By BosNewsLife Africa Service

Christians have been detained in Algeria on charges that include blasphemy.
Christians have been detained in Algeria on charges that include blasphemy.

ALGIERS, ALGERIA (BosNewsLife)– Two Algerian Christians are to appear in court on charges of “proselytizing”, or attempted conversion, and “blasphemy” that could carry a five year prison sentence, a Christian rights group said Monday, April 25.


International Christian Concern (ICC) said the two men “were arrested and briefly imprisoned” April 14 in the Mediterranean city of Oran, some 354 kilometers (220 miles) from the capital Algiers, “after sharing their Christian faith with their neighbors.”

One of the men, Sofiane, was released a day after their detention, while Krimo was jailed for three days, ICC added. The U.S.-based advocacy group, which has contacts in the region, only identified them by their first names, apparently amid security concerns.

It said Algerian police also searched Krimo’s home for Bibles and other Christian material. Krimo was known to hold weekly prayer services at his home, which Algerian Christians suspect were being closely monitored by police.

A court hearing, initially scheduled for April 27, was postponed to a later date, ICC said.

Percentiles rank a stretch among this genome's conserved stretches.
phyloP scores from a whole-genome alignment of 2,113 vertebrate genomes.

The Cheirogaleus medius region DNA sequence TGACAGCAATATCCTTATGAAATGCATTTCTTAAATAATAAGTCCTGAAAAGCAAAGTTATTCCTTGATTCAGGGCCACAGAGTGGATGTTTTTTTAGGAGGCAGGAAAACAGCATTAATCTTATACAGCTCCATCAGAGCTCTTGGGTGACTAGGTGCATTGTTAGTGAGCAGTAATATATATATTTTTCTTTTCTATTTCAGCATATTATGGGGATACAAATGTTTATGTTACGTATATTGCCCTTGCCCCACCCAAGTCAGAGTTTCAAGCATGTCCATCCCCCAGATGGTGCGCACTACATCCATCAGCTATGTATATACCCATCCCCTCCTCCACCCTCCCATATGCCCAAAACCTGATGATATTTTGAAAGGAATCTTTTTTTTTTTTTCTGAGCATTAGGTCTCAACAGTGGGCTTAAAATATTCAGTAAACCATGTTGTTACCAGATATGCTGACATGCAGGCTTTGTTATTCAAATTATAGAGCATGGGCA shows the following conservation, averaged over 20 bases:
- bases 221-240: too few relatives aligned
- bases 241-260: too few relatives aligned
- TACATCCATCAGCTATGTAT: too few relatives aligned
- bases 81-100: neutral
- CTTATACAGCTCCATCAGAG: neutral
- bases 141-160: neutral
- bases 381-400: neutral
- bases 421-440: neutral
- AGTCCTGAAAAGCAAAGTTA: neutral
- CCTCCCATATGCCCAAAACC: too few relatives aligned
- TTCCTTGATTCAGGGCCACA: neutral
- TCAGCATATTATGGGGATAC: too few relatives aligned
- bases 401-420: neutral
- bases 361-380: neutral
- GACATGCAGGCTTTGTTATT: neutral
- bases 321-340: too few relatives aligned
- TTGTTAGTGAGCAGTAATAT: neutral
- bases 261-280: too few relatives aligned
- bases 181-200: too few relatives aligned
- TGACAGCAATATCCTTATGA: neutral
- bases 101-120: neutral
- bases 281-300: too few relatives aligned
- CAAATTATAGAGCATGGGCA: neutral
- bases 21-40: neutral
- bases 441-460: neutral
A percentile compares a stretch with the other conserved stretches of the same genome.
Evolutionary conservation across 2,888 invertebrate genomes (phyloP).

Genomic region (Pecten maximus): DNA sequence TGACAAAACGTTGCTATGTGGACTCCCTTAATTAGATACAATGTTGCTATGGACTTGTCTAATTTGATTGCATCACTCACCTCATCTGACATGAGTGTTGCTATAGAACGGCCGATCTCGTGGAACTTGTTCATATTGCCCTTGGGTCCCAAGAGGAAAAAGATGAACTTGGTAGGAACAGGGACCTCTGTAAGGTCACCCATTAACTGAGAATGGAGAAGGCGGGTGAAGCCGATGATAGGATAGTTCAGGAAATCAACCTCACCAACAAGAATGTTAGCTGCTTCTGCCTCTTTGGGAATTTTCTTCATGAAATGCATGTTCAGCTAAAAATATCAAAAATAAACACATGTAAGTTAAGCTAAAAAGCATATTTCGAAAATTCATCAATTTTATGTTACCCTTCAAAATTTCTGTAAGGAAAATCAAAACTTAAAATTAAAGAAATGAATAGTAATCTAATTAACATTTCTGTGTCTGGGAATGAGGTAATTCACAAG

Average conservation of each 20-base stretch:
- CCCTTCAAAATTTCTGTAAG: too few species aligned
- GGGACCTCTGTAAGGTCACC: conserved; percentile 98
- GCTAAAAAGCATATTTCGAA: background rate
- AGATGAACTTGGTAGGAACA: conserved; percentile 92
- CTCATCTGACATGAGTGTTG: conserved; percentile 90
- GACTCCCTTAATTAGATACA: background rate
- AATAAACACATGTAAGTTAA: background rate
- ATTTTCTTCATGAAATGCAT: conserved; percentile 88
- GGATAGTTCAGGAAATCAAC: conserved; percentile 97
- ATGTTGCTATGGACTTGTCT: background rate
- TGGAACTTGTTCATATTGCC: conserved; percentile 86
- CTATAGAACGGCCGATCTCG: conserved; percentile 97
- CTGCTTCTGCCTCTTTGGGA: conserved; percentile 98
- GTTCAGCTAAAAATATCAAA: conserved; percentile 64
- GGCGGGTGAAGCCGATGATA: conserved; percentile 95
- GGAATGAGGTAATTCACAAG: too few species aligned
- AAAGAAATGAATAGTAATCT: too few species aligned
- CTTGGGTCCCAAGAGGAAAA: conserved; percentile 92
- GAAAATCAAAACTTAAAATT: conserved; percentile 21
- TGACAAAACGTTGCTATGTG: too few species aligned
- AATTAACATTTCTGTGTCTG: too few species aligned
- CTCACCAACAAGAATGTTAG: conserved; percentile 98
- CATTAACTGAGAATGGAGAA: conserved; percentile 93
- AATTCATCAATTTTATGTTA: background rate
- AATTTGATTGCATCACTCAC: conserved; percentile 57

Algerian officials were not immediately available for comment.

Local Christians reportedly fear that authorities will enforce a law introduced in 2006, requiring religious services to obtain a government permit to worship. They say alleged violations may result in five year imprisonment and a fine of 100,000 Algerian dinars ($1,390.00).

Church leaders have also expressed frustration over the alleged slow procedure to register a church or to approve a permit quickly. “The Protestant Church of Algeria (EPA) engaged a lawyer to defend Krimo and Sofiane. We are hopeful that they will be acquitted,” ICC quoted an unidentified a pastor in the town of Tizi Ouzou as saying.

“Although our constitution says to respect other faiths other than Islam, the government is Islamic, and article two says ‘Islam is the religion of State.’ There is no respect for human rights or religious freedom and the protestant church is suffering,” the pastor added.


The latest tensions come despite Algerian President Abdelaziz Bouteflika reported pledge to reform the constitution to allow press freedom and free elections.

Authorities said the current constitution was applied in 1996 to strengthen emergency laws and ban religious-based parties following a war between the military and Islamic militants.

However, ICC and other rights activists say the Algerian government has been unable to contain Islamic extremists who have been largely blamed for attacks against the North African nation’s tiny Christian community.


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